What about a raise for state workers?The motto of The Sun...


December 07, 1997

What about a raise for state workers?

The motto of The Sun is "Light For All," yet it seems you are forgetting that. Once more, you call for a pay raise for the governor, but nothing about state employees.

You say if that person doesn't want it, give it to charity; nothing about if they don't want it, they shouldn't get it to begin with. Previously, The Sun speaks of giving the state budget surplus to education. Once more, state employees are ignored. When the idea of collective bargaining for state workers came along, it was attacked as being costly and causing problems. How can The Sun profess "Light For All" if it seems biased toward management's side?

Daniel E. Withey


Dannelly witch hunt is un-American

Re: County commissioners' inquiry into planning commission member Grant S. Dannelly is private.

Let the witch hunt begin. I'm embarrassed for all the citizens of Carroll County.

Again, the commissioners are dragging us down to new depths. With the Bob Lennon fiasco behind us, we now move on to destroying another citizen who has offered his time to public service.

The concept of holding a public meeting and asking a certain "citizen" to not attend, while the same citizen is the topic of the meeting, is wholly un-American. Forget that this was an illegal act, what does it bode for the rest of us?

The commissioners again wish government to operate in secret. The right to confront one's accusers is a basic American right, yet the leadership wishes less for us.

We have a set of leaders who at every turn have told us we are not to be considered. Richard T. Yates considers some of us "aliens," or worse, liberals. W. Benjamin Brown screams the state wants to shove this down our throat, while doing the same thing. Donald I. Dell could care less; we are just malcontents.

Mr. Dannelly, I apologize to you for the despicable actions of the three stooges.

Michael Willinger


Democrats should embrace labor

On Nov. 24, The Sun printed an editorial and a column both predicting dim prospects for the Democratic Party in the next few years.

The future for Democrats would be much brighter if they would become more of a European-style labor party. The efforts of labor parties in France, Britain and other countries have won benefits for all workers that are reserved for a minority of executive types here.

Workers typically have shorter work weeks, at least one month's vacation, full medical coverage and better unemployment coverage. If Democrats would submit and support these kinds of benefits, rather than supporting things such as affirmative action that hurt most workers, they could gain the strong and committed support of a majority.

David Garmer


Adoption is wonderful, but take it seriously

In the wake of the signing of the Adoption and Safe Families Act, U.S. Sen. John Chafee urged Americans in a radio address to consider adopting a child as we celebrate this Thanksgiving season.

Please be aware that adopting a child is not just adding another potato to the proverbial pot. Neither should we view adoption as a casual method of giving assistance to neglected or abused children.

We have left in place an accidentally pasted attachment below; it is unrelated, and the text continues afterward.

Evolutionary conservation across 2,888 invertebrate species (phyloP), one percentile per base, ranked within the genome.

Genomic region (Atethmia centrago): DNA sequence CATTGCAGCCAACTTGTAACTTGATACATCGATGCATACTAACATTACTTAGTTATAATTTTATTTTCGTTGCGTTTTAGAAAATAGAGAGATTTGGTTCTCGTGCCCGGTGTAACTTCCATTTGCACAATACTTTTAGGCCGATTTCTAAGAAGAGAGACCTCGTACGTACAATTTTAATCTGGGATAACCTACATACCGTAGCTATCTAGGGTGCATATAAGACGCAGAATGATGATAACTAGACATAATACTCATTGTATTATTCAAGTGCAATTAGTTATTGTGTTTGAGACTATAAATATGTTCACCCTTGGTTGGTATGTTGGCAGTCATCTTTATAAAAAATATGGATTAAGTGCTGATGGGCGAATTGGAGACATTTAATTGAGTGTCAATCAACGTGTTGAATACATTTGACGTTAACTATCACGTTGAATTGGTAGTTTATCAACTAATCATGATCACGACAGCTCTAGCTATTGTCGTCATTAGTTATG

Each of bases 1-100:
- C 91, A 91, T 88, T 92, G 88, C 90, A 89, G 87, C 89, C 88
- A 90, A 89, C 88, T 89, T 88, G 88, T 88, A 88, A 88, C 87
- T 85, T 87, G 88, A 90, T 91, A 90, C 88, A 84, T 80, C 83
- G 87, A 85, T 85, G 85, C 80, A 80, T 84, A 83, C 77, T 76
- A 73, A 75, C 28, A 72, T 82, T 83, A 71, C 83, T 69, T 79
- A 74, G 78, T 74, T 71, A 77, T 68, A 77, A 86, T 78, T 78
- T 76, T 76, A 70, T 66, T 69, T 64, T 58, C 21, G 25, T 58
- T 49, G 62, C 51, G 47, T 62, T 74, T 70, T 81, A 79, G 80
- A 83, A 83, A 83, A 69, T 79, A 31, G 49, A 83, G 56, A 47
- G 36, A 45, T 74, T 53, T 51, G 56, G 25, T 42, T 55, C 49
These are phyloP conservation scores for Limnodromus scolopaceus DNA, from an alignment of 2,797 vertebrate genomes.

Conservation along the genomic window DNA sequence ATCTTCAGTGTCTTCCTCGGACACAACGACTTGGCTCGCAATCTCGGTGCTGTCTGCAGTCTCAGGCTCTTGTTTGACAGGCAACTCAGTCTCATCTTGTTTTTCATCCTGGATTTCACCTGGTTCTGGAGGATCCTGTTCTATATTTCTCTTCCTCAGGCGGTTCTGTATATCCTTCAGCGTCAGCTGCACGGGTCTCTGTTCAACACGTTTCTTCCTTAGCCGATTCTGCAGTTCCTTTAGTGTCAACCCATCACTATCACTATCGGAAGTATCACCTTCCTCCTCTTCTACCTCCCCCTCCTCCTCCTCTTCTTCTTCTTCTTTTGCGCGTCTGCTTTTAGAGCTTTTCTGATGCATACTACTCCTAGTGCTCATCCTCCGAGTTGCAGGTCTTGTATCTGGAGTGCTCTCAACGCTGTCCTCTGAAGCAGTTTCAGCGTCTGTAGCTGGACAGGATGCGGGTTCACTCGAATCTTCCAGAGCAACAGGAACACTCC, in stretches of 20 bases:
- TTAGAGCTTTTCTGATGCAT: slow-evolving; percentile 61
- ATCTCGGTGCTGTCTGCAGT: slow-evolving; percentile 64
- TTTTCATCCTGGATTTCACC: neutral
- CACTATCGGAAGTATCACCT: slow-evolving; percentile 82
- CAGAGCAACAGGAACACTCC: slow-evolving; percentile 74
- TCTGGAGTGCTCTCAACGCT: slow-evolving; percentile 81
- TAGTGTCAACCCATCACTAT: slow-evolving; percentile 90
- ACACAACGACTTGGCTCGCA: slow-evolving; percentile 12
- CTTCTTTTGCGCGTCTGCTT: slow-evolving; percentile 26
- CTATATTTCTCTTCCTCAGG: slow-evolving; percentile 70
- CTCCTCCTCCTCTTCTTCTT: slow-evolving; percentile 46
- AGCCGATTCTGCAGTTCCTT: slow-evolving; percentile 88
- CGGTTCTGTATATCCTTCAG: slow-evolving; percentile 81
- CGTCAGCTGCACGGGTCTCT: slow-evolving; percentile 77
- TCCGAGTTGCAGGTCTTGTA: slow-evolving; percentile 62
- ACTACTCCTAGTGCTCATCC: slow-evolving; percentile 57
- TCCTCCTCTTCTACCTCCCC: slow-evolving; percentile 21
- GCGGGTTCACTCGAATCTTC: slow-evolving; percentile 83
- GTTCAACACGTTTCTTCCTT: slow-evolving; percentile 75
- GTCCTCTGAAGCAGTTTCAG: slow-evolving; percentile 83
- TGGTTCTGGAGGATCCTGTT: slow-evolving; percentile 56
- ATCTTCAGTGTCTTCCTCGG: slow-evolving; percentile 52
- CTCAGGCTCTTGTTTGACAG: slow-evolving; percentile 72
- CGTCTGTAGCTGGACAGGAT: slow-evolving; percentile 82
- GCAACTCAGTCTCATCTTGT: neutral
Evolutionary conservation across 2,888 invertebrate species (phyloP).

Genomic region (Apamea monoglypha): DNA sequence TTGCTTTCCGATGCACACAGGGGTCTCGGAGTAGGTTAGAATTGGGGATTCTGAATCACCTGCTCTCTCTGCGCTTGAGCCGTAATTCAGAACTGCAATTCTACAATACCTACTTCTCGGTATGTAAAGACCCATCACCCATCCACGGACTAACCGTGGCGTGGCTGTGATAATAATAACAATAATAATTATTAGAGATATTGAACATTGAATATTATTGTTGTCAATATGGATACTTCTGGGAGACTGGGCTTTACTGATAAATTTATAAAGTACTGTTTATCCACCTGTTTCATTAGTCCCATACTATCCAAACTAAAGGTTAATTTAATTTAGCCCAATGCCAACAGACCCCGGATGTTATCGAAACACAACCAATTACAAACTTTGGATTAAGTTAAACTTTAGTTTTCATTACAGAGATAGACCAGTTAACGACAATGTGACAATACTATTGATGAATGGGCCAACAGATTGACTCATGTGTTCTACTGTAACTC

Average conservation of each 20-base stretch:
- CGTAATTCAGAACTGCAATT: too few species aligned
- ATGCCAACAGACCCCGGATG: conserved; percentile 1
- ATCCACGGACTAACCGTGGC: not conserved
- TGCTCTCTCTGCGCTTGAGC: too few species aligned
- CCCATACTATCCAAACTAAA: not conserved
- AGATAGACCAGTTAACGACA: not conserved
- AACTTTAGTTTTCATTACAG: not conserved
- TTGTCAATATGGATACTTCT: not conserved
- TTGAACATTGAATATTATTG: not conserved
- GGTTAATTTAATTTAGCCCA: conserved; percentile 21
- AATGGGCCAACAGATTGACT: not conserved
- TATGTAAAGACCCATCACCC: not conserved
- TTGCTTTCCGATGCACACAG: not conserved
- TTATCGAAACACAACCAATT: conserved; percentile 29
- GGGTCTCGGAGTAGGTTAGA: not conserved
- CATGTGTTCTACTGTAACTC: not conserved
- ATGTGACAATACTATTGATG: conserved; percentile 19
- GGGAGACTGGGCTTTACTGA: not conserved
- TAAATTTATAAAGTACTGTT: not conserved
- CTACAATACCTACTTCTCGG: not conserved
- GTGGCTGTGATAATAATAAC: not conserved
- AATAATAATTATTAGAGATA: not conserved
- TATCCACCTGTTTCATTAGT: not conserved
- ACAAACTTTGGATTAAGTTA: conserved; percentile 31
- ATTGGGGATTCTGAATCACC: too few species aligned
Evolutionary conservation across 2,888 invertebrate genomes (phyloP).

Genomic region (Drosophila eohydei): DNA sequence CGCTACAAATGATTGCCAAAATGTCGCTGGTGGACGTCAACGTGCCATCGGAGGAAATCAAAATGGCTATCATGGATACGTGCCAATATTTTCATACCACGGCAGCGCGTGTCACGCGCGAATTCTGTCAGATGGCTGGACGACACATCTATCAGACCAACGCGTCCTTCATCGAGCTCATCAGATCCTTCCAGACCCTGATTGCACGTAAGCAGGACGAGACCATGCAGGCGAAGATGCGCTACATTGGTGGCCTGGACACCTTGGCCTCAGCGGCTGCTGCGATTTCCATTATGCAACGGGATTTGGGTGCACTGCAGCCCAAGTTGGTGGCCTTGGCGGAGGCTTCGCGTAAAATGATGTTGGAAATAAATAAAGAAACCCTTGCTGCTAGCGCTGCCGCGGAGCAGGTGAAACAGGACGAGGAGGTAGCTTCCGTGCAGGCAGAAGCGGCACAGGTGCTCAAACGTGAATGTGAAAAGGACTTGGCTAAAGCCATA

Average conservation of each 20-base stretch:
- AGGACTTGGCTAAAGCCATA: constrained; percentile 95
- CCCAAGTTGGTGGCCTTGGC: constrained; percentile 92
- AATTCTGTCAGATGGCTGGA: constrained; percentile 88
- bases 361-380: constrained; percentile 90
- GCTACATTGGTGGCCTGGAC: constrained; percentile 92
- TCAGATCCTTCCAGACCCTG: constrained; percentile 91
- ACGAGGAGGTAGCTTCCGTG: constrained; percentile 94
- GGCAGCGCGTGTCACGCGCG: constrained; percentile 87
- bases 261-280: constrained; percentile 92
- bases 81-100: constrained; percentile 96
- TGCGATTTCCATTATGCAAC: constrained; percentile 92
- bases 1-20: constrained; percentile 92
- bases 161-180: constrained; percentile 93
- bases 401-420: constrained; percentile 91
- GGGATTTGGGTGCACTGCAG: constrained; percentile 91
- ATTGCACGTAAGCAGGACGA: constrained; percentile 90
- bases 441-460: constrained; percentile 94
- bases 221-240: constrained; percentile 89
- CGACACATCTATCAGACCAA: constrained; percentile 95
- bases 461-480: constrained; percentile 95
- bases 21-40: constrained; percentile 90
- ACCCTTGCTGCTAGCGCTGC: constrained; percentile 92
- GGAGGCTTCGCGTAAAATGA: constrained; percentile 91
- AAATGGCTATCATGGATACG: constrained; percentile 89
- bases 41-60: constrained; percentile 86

Adoption is really about parenting.

The decision to parent is a private and personal one. Prospective adoptive parents usually first explore their options with a social worker. We should not advocate the adoption of children in the same way that we promote the "adoption" of pets, grandparents, highways, etc.

People might return an unruly or destructive pet, but adoptive families commit themselves to providing permanency for their adoptive children. Those who adopt special needs children often face tremendous challenges and require special support services. Do not forget that adoption affects all family members, from grandparents to siblings.

I heartily support educating Americans about adoption choices. However, let us not wholesale the idea and thus trivialize the special joys and challenges that adoptive families experience.

Ann Dell


Citizens deserve to vote on land transfer tax

I urge the Carroll County legislative delegation to honor the county commissioners' request to allow our citizens a vote on the land transfer tax, which would provide funds for a county agricultural land preservation program. This vote will determine if the people in Carroll County are really serious about slowing growth and preserving agriculture and open space.

Recently, much has been said about slowing growth, crowded schools, agricultural land preservation and open spaces in beautiful Carroll County, which has a great agricultural tradition.

Preserving agricultural land preserves open space and removes a farm from future development. There is significant cost (loss of equity) associated with setting aside land on a permanent basis. The question is, who is going to pay for it -- the farmers or the public? If this action is for public benefit, it would seem reasonable that the public should help pay for it.

Any land owner who places his farm in an Ag Preservation program will never recoup full equity when compared to development value, but it would go a long way toward preserving equity for the landowner. At the same time, it would reduce development and thus, the associated cost of added roads, schools and other public services needed for a growing population.

This program, if passed, could help ensure the setting aside of 100,000 acres, which is a minimum, needed to preserve Carroll County's vital agricultural industry.

If it is defeated, we will know that the citizens have had a chance to decide.

I have abiding faith in the intelligence of county citizens when they understand the options and have an opportunity to speak.

Robert L. Jones


The writer is a retired Carroll County agricultural extension agent.

Pub Date: 12/07/97

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